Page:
A little while back I did a post on my favorite free cuttable script fonts. Today I’m bringing you my favorite cuttable premium fonts. Some are script and some are not but these are my favorites. I have scoured a lot of fonts looking for the perfect font cuttable font combos. Sometimes free ones just don’t get the job done correctly. So enjoy the list of my favorite premium cuttable fonts.
Steady – $20
I would describe steady as a thick script font with a retro feel. It has stylistic alternatives that you can use to create awesome decorations for your words. All of the letters connect together wonderfully and this font cuts well.
Kathya Script – $15
You cannot go wrong with this script font. It is so classic and elegant while still being thick enough for cutting with no super sharp points or jagged edges. This font has a MASSIVE ammount of stylistic alternatives so you can create something that is unique and decorative.
Siggy – $49
Not a script font but oh so pretty for Scrapbooking. You can place the letters close together to create a solid word or space them out. This font makes awesome titles and has several styles you can mix and match together to get a unique look.
Swiftel – $17
I like to call this one a bubble font. The letters are super thick, easy to read, easy to cut and you they look puffy like bubles or clouds.
Burton – $15
If you can’t tell yet I love super stylized fonts. You can add so much character with just a few letter, words and swashes. Burton is the perfect example of this. I often use the smooth version in my die cut cards. The style and curvyness reminds me of a Western font. It adds just the right amount of character.
Freestyle – $15
Freestyle is my go-to cuttable script font. For $15 you really can’t go wrong and it comes with an AWESOME bonus font. This font looks amazing when done in vinyl for shirts. I love, love, LOVE this font. It comes with some awesome alternatives as well that really give an awesome look to your words.
Caitiff – $25
Caitiff is a perfect font if you are looking for a handwritten look. It goes wonderfully when paired with a script font to create a very unique handwritten style.
Sweetness – $15
Sweetness is the perfect name for this sweet cuttable script font. Lots of curly alternatives and options for letters. Sweetness Script has it all and will always be on my list of favorite fonts.
Realist – $10
If you buy any font on this list, Realist is the way to go. It’s only $10 and is worth every penny. This font features pretty, thick, curvy letters that make amazing cuts. A must-have in my opinion.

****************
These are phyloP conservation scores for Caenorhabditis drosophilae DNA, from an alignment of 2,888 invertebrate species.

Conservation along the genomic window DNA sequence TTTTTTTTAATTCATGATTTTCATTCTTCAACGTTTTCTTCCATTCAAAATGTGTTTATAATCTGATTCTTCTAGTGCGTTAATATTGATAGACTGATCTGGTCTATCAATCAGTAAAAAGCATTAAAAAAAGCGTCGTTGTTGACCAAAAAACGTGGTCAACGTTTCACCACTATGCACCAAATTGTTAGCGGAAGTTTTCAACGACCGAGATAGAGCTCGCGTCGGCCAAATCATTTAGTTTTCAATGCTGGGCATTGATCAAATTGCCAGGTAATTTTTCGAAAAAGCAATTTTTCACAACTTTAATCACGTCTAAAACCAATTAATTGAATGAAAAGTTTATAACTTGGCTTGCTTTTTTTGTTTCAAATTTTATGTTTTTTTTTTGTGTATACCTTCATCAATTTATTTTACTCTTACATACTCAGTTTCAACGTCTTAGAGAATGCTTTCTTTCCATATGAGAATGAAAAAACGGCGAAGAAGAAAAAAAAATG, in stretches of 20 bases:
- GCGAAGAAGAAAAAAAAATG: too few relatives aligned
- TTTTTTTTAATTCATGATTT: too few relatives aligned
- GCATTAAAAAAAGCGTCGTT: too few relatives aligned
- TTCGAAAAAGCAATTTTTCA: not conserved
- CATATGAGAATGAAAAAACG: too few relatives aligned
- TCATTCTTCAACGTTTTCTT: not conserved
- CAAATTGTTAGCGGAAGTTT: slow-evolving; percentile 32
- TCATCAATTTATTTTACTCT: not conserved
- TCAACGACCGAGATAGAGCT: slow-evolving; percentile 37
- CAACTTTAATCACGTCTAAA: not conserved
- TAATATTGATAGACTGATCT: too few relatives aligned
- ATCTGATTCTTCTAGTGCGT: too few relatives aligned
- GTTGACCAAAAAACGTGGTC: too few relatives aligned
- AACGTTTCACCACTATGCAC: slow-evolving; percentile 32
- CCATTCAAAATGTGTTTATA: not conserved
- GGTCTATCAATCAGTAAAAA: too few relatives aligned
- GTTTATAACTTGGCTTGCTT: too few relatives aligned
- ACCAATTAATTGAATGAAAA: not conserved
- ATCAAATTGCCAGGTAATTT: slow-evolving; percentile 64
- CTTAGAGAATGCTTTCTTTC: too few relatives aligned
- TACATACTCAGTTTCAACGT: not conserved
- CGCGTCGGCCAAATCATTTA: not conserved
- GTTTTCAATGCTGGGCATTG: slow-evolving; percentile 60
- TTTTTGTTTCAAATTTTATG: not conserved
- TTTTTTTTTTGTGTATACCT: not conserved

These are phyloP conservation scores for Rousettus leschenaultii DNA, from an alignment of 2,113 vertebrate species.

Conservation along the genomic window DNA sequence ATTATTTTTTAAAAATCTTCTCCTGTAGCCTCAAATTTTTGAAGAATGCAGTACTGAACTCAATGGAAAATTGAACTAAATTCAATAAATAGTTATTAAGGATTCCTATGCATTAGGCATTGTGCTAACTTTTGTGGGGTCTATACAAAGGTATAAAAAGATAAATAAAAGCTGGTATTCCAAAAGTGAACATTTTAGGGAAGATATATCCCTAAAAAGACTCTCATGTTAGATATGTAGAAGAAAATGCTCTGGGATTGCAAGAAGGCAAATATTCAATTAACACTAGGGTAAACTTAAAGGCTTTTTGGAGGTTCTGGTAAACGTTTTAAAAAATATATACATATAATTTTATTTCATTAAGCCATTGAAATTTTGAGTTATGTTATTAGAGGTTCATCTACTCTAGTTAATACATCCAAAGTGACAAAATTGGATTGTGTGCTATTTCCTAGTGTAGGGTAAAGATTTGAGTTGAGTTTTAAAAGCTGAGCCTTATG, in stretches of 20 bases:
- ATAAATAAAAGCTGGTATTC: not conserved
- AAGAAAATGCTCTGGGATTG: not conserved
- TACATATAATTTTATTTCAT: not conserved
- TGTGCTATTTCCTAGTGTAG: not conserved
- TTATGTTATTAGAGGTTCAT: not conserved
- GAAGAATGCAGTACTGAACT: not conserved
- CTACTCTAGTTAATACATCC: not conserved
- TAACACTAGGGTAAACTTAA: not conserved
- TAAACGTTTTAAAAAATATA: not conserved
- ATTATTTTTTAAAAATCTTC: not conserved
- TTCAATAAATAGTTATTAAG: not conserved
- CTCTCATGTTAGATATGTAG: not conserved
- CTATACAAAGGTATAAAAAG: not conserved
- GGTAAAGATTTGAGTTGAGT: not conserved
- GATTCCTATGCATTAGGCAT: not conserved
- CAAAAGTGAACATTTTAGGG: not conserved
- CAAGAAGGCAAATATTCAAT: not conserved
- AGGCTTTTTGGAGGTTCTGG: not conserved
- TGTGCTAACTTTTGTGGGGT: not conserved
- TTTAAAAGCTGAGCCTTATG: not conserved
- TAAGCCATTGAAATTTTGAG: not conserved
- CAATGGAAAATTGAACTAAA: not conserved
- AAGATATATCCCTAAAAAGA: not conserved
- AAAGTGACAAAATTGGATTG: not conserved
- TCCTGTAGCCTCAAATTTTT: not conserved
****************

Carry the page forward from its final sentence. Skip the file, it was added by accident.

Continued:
Smoothie Shoppe – $10
Let me tell you what I love about this font. First of all, the price. You can’t go wrong. It’s modern and retro at the same time. The smooth letters make some awesome scrapbooking titles and you can make pretty vinyl letters with it as well. But one of the best parts about this font is the BONUS it comes with. you get a set of 80 ornaments many of which are cuttable. These swashes and signs are perfect for creating your own custom die cuts.
What I look for when buying cuttable fonts
The first thing I look for when searching for cuttable fonts is the thickness. In my experience, thin fonts just don’t cut as well especially if I’m trying to make a smaller cut. Thin fonts can be thickened for cutting but sometimes you loose some of the details of the other letters. This is a case by case basis and no two fonts are exactly the same. For the easiest fonts to cut without doing a lot of extra work, go for thicker rather than thinner.
I also keep an eye out for thin, sharp angles and points. Whenever there are super sharp, thin points the blade can sometimes lift the material creating a bad cut. If the font is full of these, I usually steer clear. Like thin connector lines or letters, these can be thickened but again, you may loose some detail of the other letters.
Are the edges rough or jagged? Rough and jagged edges are common in handwritten fonts. Sometimes these cut fine, especially at larger sizes but when cutting smaller pieces they can cause fonts to look like bad cuts even if they’re not. Thickening the letters usually doesn’t help in this case.
Finally, I check for style! It might sound silly but if I’m planning on buying a font for cutting I want it to be cute and stylish. I need to be able to see myself using it for multiple things. It needs to be unique and look different from every other font in my library.
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